To assess the digital maturity of businesses, and hence their ability to thrive in a digital world, McKinsey has devised a simple metric, the Digital Quotient®. The DQ evaluates 18 management practices connected to four areas—digital strategy, capabilities, culture, and organization—that correlate most strongly with growth and total returns to shareholders.
Its application reveals that, relative to sectors such as telecoms, travel, and retail, the insurance industry remains in the early stages of digital transformation. Indeed, among the nine industries measured, insurance ranked seventh, scoring an average of 31 points out of 100 (Exhibit 1).
McKinsey research shows that this lag is due largely to a weak digital culture. Of the five attributes important to a digital culture—an appetite for risk, a test-and-learn approach to product and service development, agility, willingness to collaborate internally, and willingness to collaborate externally—US P&C insurers struggle most with the first three (Exhibit 2).
The stark performance differential matters. Top P&C insurers, those that score 50 and higher, are increasing revenue 1.5 times as fast as the rest of the field and operating with a combined ratio that is eight percentage points lower. Our research examined what insurers are doing differently in the four management practice areas to outperform their peers (Exhibit 3).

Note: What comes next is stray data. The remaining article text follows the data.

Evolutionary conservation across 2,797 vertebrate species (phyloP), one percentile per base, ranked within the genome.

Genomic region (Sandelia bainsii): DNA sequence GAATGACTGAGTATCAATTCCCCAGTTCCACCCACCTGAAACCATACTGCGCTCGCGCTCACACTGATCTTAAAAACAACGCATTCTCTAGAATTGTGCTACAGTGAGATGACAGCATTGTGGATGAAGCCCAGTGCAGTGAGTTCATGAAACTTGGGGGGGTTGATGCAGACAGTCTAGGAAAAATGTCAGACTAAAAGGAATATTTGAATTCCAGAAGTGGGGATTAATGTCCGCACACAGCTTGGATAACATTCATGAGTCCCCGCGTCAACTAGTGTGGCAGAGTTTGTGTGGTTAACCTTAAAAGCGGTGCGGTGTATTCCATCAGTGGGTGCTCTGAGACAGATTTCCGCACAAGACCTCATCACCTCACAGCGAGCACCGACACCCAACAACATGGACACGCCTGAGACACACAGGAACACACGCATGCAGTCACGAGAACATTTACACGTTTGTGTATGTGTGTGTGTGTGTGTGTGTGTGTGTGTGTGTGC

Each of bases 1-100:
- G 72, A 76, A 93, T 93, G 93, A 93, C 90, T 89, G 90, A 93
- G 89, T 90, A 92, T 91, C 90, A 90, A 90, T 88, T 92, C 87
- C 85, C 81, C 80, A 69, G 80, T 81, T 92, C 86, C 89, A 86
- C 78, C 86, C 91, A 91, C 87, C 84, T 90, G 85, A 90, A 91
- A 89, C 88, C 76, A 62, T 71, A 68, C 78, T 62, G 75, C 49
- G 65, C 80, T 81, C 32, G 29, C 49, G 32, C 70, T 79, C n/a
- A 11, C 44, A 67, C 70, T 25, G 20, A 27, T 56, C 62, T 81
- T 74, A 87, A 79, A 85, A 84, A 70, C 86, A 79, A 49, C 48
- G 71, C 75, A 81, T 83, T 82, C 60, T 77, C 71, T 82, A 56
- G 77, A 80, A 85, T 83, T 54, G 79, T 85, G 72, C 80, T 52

Strategy. Top-performing P&C insurers scored on average 73 for the effectiveness of their digital strategy, compared to an average of 40 across all companies. This strong performance was driven by three enablers: a bold long-term vision based on a clear and shared articulation of customer priorities, strong support from senior leaders, and a firm set of targets for growth, market share, customer satisfaction, and return on equity.
Capabilities. The best performers were particularly strong on connectivity between channels and digital content creation, earning an average score of 43 for their digital capabilities compared to an average cross-industry score of 29. They generate 47 percent of all sales over digital channels, compared to 11 percent for the average insurer. They also make it easy for customers to file first notice of loss claims online, receiving 15 percent more such notifications over digital channels than the average insurer.
Culture. A handful of cultural attributes separate outperformers from the rest of the pack. They have a greater risk appetite for digital initiatives, embrace a test-and-learn mindset, enforce cross-disciplinary collaboration, and look outward for inspiration.
Organization. High-quality governance and employee practices, and the effective alignment of roles and responsibilities, are especially correlated with market success. But even top- quartile companies that institute dynamic measurement and talent development practices can struggle to adapt the way they work. Insurers on average record poor to middling performance in fostering a digital organization, with an average score of 22 compared to an average of 37 for all industries.